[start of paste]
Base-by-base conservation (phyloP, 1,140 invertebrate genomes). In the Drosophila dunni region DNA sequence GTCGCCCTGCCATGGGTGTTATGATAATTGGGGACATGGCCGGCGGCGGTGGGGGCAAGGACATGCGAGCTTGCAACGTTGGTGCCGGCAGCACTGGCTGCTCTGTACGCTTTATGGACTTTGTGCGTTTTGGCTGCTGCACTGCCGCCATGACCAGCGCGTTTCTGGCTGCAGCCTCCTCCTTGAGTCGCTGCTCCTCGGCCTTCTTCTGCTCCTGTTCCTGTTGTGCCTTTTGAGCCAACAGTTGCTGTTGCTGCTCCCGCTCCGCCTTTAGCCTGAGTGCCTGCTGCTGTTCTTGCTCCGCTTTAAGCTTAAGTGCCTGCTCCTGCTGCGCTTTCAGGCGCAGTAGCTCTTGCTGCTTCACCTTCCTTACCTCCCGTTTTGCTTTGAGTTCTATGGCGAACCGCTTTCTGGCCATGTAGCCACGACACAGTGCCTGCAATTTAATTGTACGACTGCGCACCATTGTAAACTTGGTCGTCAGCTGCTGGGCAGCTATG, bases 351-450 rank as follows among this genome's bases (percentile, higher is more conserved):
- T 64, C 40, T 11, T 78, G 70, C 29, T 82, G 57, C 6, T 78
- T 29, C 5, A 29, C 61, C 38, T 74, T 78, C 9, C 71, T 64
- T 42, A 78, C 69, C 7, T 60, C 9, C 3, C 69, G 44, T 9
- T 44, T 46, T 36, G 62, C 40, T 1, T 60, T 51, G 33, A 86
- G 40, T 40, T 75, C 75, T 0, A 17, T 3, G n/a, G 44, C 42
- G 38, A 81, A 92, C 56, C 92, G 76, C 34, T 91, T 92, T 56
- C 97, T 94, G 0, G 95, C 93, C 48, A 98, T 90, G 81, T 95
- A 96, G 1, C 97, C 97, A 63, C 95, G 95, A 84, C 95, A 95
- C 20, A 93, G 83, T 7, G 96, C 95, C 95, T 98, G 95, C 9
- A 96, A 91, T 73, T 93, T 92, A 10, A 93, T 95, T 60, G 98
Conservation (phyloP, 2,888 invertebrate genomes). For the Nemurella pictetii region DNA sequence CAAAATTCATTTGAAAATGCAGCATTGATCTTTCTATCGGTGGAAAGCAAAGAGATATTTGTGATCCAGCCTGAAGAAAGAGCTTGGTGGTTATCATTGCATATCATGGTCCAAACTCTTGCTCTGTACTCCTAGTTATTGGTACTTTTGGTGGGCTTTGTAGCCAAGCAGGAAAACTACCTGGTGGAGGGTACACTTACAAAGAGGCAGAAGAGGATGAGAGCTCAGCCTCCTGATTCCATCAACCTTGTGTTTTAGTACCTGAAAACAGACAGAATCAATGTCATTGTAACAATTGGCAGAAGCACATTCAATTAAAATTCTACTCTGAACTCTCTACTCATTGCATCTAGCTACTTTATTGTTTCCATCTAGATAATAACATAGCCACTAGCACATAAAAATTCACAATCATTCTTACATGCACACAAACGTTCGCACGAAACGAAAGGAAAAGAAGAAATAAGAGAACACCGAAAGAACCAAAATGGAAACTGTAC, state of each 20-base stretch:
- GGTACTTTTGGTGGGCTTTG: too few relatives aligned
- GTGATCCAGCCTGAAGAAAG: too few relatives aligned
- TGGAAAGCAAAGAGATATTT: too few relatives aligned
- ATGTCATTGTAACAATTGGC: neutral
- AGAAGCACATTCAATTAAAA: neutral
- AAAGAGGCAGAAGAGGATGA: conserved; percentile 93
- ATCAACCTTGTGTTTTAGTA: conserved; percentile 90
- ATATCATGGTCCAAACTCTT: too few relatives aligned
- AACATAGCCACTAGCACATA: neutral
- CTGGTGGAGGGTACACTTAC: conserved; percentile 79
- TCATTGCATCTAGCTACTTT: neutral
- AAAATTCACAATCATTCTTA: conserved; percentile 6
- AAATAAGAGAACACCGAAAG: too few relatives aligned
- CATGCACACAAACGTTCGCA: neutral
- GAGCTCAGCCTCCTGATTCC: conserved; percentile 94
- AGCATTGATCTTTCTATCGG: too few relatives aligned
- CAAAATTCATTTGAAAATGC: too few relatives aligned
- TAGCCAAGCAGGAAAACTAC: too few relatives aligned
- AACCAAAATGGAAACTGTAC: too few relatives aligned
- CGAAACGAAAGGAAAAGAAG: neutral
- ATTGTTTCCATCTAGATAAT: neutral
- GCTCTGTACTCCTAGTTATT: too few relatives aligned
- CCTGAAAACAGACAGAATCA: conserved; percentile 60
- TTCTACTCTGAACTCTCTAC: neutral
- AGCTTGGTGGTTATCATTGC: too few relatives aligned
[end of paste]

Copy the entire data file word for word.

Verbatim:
Base-by-base conservation (phyloP, 1,140 invertebrate genomes). In the Drosophila dunni region DNA sequence GTCGCCCTGCCATGGGTGTTATGATAATTGGGGACATGGCCGGCGGCGGTGGGGGCAAGGACATGCGAGCTTGCAACGTTGGTGCCGGCAGCACTGGCTGCTCTGTACGCTTTATGGACTTTGTGCGTTTTGGCTGCTGCACTGCCGCCATGACCAGCGCGTTTCTGGCTGCAGCCTCCTCCTTGAGTCGCTGCTCCTCGGCCTTCTTCTGCTCCTGTTCCTGTTGTGCCTTTTGAGCCAACAGTTGCTGTTGCTGCTCCCGCTCCGCCTTTAGCCTGAGTGCCTGCTGCTGTTCTTGCTCCGCTTTAAGCTTAAGTGCCTGCTCCTGCTGCGCTTTCAGGCGCAGTAGCTCTTGCTGCTTCACCTTCCTTACCTCCCGTTTTGCTTTGAGTTCTATGGCGAACCGCTTTCTGGCCATGTAGCCACGACACAGTGCCTGCAATTTAATTGTACGACTGCGCACCATTGTAAACTTGGTCGTCAGCTGCTGGGCAGCTATG, bases 351-450 rank as follows among this genome's bases (percentile, higher is more conserved):
- T 64, C 40, T 11, T 78, G 70, C 29, T 82, G 57, C 6, T 78
- T 29, C 5, A 29, C 61, C 38, T 74, T 78, C 9, C 71, T 64
- T 42, A 78, C 69, C 7, T 60, C 9, C 3, C 69, G 44, T 9
- T 44, T 46, T 36, G 62, C 40, T 1, T 60, T 51, G 33, A 86
- G 40, T 40, T 75, C 75, T 0, A 17, T 3, G n/a, G 44, C 42
- G 38, A 81, A 92, C 56, C 92, G 76, C 34, T 91, T 92, T 56
- C 97, T 94, G 0, G 95, C 93, C 48, A 98, T 90, G 81, T 95
- A 96, G 1, C 97, C 97, A 63, C 95, G 95, A 84, C 95, A 95
- C 20, A 93, G 83, T 7, G 96, C 95, C 95, T 98, G 95, C 9
- A 96, A 91, T 73, T 93, T 92, A 10, A 93, T 95, T 60, G 98
Conservation (phyloP, 2,888 invertebrate genomes). For the Nemurella pictetii region DNA sequence CAAAATTCATTTGAAAATGCAGCATTGATCTTTCTATCGGTGGAAAGCAAAGAGATATTTGTGATCCAGCCTGAAGAAAGAGCTTGGTGGTTATCATTGCATATCATGGTCCAAACTCTTGCTCTGTACTCCTAGTTATTGGTACTTTTGGTGGGCTTTGTAGCCAAGCAGGAAAACTACCTGGTGGAGGGTACACTTACAAAGAGGCAGAAGAGGATGAGAGCTCAGCCTCCTGATTCCATCAACCTTGTGTTTTAGTACCTGAAAACAGACAGAATCAATGTCATTGTAACAATTGGCAGAAGCACATTCAATTAAAATTCTACTCTGAACTCTCTACTCATTGCATCTAGCTACTTTATTGTTTCCATCTAGATAATAACATAGCCACTAGCACATAAAAATTCACAATCATTCTTACATGCACACAAACGTTCGCACGAAACGAAAGGAAAAGAAGAAATAAGAGAACACCGAAAGAACCAAAATGGAAACTGTAC, state of each 20-base stretch:
- GGTACTTTTGGTGGGCTTTG: too few relatives aligned
- GTGATCCAGCCTGAAGAAAG: too few relatives aligned
- TGGAAAGCAAAGAGATATTT: too few relatives aligned
- ATGTCATTGTAACAATTGGC: neutral
- AGAAGCACATTCAATTAAAA: neutral
- AAAGAGGCAGAAGAGGATGA: conserved; percentile 93
- ATCAACCTTGTGTTTTAGTA: conserved; percentile 90
- ATATCATGGTCCAAACTCTT: too few relatives aligned
- AACATAGCCACTAGCACATA: neutral
- CTGGTGGAGGGTACACTTAC: conserved; percentile 79
- TCATTGCATCTAGCTACTTT: neutral
- AAAATTCACAATCATTCTTA: conserved; percentile 6
- AAATAAGAGAACACCGAAAG: too few relatives aligned
- CATGCACACAAACGTTCGCA: neutral
- GAGCTCAGCCTCCTGATTCC: conserved; percentile 94
- AGCATTGATCTTTCTATCGG: too few relatives aligned
- CAAAATTCATTTGAAAATGC: too few relatives aligned
- TAGCCAAGCAGGAAAACTAC: too few relatives aligned
- AACCAAAATGGAAACTGTAC: too few relatives aligned
- CGAAACGAAAGGAAAAGAAG: neutral
- ATTGTTTCCATCTAGATAAT: neutral
- GCTCTGTACTCCTAGTTATT: too few relatives aligned
- CCTGAAAACAGACAGAATCA: conserved; percentile 60
- TTCTACTCTGAACTCTCTAC: neutral
- AGCTTGGTGGTTATCATTGC: too few relatives aligned